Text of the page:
If you know the real power of the command line, you wouldn’t want to leave the comfort of the Terminal and go somewhere else to do any of your daily technical activities. There is always a way to do almost all of our stuff right inside the Terminal. So, why should sending emails be any different! Using the Terminal makes certain tasks more efficient and even faster. The command-line tools do not use too many resources and thus form great alternatives to the widely used graphical applications, especially if you are stuck up with older hardware. Sending emails from the Terminal becomes especially handy when you can write shell scripts to send emails and automate the whole process.
In this article, we will describe three ways through which you can send email on the Ubuntu command line (from your configured email ID).
- ssmtp command
- sendmail command
- mutt command
We have run the commands and procedures mentioned in this article on a Ubuntu 18.04 LTS system.
Open the Terminal application either through the application launcher search bar, or the Ctrl+Alt+T shortcut, and then use one of the following methods for sending emails.
Method 1: Send email with ssmtp command
ssmtp is a send-only sendmail emulator for machines that normally pick their mail up from a centralized mail hub (via pop, imap, nfs mounts or other means). It provides the functionality required for humans and programs to send mail via the standard or /usr/bin/mail user agents. If your system does not have this utility installed, run the following command to install it:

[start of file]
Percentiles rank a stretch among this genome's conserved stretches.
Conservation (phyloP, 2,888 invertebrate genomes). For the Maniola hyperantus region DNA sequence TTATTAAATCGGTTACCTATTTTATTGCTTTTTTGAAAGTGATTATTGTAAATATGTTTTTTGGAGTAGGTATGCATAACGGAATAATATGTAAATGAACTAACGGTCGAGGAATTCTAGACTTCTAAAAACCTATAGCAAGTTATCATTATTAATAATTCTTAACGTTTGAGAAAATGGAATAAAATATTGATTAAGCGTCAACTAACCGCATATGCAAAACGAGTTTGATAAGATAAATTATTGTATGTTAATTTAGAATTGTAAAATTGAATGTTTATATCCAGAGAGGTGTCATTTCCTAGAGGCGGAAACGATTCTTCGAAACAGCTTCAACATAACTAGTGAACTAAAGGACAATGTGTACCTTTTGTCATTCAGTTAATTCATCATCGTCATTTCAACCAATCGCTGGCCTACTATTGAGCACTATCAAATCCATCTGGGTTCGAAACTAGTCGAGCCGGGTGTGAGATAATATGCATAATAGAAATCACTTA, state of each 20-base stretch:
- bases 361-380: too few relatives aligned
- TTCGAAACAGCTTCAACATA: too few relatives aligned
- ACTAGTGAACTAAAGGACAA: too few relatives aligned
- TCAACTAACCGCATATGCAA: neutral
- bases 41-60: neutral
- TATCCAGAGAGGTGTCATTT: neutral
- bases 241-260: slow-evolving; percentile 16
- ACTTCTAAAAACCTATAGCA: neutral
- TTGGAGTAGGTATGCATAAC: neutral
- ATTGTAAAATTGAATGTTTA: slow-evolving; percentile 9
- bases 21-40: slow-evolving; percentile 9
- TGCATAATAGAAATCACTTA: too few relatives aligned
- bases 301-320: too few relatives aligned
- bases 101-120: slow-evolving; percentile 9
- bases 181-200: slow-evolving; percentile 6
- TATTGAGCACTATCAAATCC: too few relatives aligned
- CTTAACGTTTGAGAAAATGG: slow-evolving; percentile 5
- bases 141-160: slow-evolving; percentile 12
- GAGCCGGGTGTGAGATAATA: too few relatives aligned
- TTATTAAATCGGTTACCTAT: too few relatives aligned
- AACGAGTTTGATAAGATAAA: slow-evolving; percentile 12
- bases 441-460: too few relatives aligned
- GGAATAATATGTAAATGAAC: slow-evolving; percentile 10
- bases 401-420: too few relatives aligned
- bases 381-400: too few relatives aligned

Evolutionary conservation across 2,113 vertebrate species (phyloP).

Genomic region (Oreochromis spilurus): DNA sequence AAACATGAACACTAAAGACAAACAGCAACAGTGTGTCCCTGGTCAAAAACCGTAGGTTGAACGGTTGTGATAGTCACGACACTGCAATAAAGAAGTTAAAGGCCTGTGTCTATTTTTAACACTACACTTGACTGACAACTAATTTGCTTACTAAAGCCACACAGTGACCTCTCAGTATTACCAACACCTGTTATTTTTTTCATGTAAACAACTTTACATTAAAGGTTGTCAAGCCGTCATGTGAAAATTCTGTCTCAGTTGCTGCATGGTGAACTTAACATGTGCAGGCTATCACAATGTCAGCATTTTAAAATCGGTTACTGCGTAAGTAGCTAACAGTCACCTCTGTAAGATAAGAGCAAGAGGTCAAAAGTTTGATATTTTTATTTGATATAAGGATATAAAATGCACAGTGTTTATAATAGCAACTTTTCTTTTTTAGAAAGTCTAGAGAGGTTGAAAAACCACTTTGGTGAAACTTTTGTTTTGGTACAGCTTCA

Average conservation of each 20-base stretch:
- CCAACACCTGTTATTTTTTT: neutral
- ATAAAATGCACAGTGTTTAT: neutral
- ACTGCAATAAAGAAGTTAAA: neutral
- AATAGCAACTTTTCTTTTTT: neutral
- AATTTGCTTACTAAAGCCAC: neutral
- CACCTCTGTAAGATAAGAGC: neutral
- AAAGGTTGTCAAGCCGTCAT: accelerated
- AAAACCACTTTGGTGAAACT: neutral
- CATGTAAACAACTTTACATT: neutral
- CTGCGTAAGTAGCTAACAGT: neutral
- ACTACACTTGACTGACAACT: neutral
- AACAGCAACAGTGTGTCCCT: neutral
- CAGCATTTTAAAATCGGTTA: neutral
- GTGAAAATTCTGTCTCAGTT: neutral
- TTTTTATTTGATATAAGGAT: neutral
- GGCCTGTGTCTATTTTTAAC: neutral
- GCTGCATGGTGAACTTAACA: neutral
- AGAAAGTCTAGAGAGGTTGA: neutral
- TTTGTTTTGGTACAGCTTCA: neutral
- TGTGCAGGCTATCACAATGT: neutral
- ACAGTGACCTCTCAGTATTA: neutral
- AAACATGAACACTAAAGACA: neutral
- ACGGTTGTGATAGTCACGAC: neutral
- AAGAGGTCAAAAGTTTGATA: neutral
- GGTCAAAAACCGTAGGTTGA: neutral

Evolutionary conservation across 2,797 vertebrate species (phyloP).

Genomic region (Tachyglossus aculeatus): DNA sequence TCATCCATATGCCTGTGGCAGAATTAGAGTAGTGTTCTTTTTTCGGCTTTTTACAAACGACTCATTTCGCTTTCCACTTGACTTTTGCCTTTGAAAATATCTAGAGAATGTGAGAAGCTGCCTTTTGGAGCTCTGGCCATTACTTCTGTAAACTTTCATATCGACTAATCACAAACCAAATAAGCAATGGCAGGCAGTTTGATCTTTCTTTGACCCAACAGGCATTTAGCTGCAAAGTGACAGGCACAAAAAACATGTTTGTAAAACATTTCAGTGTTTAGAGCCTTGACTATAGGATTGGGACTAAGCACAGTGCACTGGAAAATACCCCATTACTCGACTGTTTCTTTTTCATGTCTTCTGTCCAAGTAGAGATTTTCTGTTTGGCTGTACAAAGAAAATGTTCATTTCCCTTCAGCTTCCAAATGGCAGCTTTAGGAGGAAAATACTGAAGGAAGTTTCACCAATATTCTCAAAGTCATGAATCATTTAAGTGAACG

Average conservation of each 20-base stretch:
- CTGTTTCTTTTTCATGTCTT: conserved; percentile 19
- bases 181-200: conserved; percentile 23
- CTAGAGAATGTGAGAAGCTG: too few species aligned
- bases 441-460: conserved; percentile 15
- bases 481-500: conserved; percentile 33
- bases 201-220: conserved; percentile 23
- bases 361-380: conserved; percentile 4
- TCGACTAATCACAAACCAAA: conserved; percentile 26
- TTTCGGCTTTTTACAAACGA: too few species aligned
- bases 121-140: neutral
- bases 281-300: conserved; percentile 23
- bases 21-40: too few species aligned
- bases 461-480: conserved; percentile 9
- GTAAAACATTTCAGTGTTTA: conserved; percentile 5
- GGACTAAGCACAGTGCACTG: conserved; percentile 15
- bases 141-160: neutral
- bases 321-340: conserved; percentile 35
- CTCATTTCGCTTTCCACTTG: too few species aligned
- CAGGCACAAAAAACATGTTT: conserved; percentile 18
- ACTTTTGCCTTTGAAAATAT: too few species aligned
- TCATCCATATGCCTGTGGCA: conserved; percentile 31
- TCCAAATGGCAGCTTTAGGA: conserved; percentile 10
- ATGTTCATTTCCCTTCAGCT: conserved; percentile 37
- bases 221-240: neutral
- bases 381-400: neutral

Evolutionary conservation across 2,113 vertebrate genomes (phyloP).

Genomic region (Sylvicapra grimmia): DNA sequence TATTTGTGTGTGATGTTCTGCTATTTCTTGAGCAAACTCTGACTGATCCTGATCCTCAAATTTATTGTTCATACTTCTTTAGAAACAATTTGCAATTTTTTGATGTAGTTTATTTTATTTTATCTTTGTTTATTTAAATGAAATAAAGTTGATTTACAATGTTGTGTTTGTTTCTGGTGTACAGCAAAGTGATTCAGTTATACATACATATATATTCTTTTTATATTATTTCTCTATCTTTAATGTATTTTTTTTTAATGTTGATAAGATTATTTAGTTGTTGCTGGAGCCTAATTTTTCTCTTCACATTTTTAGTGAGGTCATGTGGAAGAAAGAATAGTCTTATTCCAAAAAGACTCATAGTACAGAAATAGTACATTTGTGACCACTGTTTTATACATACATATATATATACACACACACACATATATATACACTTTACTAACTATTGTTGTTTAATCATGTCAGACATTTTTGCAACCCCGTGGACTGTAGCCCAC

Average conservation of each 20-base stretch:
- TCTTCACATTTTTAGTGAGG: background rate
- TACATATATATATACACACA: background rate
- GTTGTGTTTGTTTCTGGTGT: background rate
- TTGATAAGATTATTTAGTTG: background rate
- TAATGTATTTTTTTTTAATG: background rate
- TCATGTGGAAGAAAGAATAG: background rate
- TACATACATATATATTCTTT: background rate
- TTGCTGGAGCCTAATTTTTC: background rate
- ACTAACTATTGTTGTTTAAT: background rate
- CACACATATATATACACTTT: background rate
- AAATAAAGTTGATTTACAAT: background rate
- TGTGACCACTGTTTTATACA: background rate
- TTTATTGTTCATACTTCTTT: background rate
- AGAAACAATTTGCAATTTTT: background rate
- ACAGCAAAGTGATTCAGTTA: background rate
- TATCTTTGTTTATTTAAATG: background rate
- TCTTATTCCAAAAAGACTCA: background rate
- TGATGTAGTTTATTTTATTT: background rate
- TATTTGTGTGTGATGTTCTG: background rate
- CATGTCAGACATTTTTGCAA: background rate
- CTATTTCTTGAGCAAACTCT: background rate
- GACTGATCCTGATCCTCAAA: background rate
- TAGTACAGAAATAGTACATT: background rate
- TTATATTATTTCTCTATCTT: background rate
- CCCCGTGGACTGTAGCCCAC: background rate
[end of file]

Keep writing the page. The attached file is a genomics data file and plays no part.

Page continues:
$ sudo apt- get update
$ sudo apt-get install ssmtp
The following command can then be used to compose and then send an email:
$ ssmtp firstname.lastname@example.org
Hit Enter and then input the subject in the following format:
Subject: sample subject comes here
As you hit Enter, you will be allowed to enter the body of the email. Once you are done with entering the email body, hit Ctrl+D. This will mark the end of the email body and send it to the respective receiver ID.
Method 2: Use sendmail command
Sendmail is a general-purpose internetwork email routing facility that supports many kinds of mail-transfer and delivery methods, including the Simple Mail Transfer Protocol (SMTP) used for email transport over the Internet. Sendmail being an smtp server requires that you have smtp installed on your system. You can then use it in the following manner. Create a text file in the following format:
Subject: Email subject comes here Email Body Line 1 Email Body line 2 . . .
Save the file and then you can use the file name in the following command:
$ sendmail email@example.com < filename.txt
Method 3: Using the mutt command
Mutt is a small but very powerful text-based program for reading and sending electronic mail under UNIX operating systems, including support for color terminals, MIME, OpenPGP, and a threaded sorting mode.
This is the syntax you would be using in order to send an email without an attachment:
$ mutt -s "Subject comes here" firstname.lastname@example.org < /dev/null
In case you want to attach a file with your email, use the following format to specify the location of that attachment:
$ mutt -s "Subject comes here" -a /path/to/file email@example.com < /dev/null
Your email will then be sent to the specified receiver.
There is a similar command called mail which is pretty much used in the same manner as mutt in order to send emails from the command line.
You can also use telnet to send emails from within the Terminal. Although Linux administrators commonly use it to connect to remote ports and servers we will cover the procedure of how you can use it to send emails in another article on. Till then, you can try the above methods and see what works for you.